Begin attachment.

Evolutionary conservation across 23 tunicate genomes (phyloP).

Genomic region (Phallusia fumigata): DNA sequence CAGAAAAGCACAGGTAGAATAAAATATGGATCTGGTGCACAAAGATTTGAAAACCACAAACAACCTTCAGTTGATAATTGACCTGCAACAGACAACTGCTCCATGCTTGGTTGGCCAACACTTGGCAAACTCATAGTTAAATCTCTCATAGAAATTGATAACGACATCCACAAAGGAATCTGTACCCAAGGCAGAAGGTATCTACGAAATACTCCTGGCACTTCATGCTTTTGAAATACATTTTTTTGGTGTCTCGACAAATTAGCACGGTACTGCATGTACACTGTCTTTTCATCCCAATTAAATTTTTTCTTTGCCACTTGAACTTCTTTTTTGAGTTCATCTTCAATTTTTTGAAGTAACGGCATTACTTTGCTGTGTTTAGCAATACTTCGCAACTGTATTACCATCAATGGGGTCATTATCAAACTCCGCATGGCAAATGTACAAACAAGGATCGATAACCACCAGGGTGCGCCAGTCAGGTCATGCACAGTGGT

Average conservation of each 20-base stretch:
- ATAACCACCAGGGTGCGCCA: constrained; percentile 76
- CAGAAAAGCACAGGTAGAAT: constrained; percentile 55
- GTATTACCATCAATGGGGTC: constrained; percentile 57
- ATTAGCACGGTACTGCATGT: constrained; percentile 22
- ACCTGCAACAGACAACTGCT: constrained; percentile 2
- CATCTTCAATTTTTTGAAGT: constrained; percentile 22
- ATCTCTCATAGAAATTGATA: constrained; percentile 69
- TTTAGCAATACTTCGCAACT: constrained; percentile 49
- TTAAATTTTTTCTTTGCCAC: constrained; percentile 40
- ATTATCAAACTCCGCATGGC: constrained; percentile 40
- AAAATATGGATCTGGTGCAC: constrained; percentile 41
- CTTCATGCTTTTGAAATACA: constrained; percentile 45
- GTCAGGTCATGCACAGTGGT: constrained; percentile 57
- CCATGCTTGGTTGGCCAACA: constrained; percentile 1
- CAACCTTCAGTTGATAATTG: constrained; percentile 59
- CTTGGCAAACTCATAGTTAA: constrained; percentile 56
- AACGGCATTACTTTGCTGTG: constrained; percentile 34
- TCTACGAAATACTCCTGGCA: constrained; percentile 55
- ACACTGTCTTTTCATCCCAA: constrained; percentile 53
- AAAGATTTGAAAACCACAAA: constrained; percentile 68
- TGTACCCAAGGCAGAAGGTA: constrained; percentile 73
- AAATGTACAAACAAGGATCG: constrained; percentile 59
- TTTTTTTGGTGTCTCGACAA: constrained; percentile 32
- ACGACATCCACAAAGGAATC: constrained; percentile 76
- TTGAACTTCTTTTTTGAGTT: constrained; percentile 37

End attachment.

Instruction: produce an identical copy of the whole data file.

Evolutionary conservation across 23 tunicate genomes (phyloP).

Genomic region (Phallusia fumigata): DNA sequence CAGAAAAGCACAGGTAGAATAAAATATGGATCTGGTGCACAAAGATTTGAAAACCACAAACAACCTTCAGTTGATAATTGACCTGCAACAGACAACTGCTCCATGCTTGGTTGGCCAACACTTGGCAAACTCATAGTTAAATCTCTCATAGAAATTGATAACGACATCCACAAAGGAATCTGTACCCAAGGCAGAAGGTATCTACGAAATACTCCTGGCACTTCATGCTTTTGAAATACATTTTTTTGGTGTCTCGACAAATTAGCACGGTACTGCATGTACACTGTCTTTTCATCCCAATTAAATTTTTTCTTTGCCACTTGAACTTCTTTTTTGAGTTCATCTTCAATTTTTTGAAGTAACGGCATTACTTTGCTGTGTTTAGCAATACTTCGCAACTGTATTACCATCAATGGGGTCATTATCAAACTCCGCATGGCAAATGTACAAACAAGGATCGATAACCACCAGGGTGCGCCAGTCAGGTCATGCACAGTGGT

Average conservation of each 20-base stretch:
- ATAACCACCAGGGTGCGCCA: constrained; percentile 76
- CAGAAAAGCACAGGTAGAAT: constrained; percentile 55
- GTATTACCATCAATGGGGTC: constrained; percentile 57
- ATTAGCACGGTACTGCATGT: constrained; percentile 22
- ACCTGCAACAGACAACTGCT: constrained; percentile 2
- CATCTTCAATTTTTTGAAGT: constrained; percentile 22
- ATCTCTCATAGAAATTGATA: constrained; percentile 69
- TTTAGCAATACTTCGCAACT: constrained; percentile 49
- TTAAATTTTTTCTTTGCCAC: constrained; percentile 40
- ATTATCAAACTCCGCATGGC: constrained; percentile 40
- AAAATATGGATCTGGTGCAC: constrained; percentile 41
- CTTCATGCTTTTGAAATACA: constrained; percentile 45
- GTCAGGTCATGCACAGTGGT: constrained; percentile 57
- CCATGCTTGGTTGGCCAACA: constrained; percentile 1
- CAACCTTCAGTTGATAATTG: constrained; percentile 59
- CTTGGCAAACTCATAGTTAA: constrained; percentile 56
- AACGGCATTACTTTGCTGTG: constrained; percentile 34
- TCTACGAAATACTCCTGGCA: constrained; percentile 55
- ACACTGTCTTTTCATCCCAA: constrained; percentile 53
- AAAGATTTGAAAACCACAAA: constrained; percentile 68
- TGTACCCAAGGCAGAAGGTA: constrained; percentile 73
- AAATGTACAAACAAGGATCG: constrained; percentile 59
- TTTTTTTGGTGTCTCGACAA: constrained; percentile 32
- ACGACATCCACAAAGGAATC: constrained; percentile 76
- TTGAACTTCTTTTTTGAGTT: constrained; percentile 37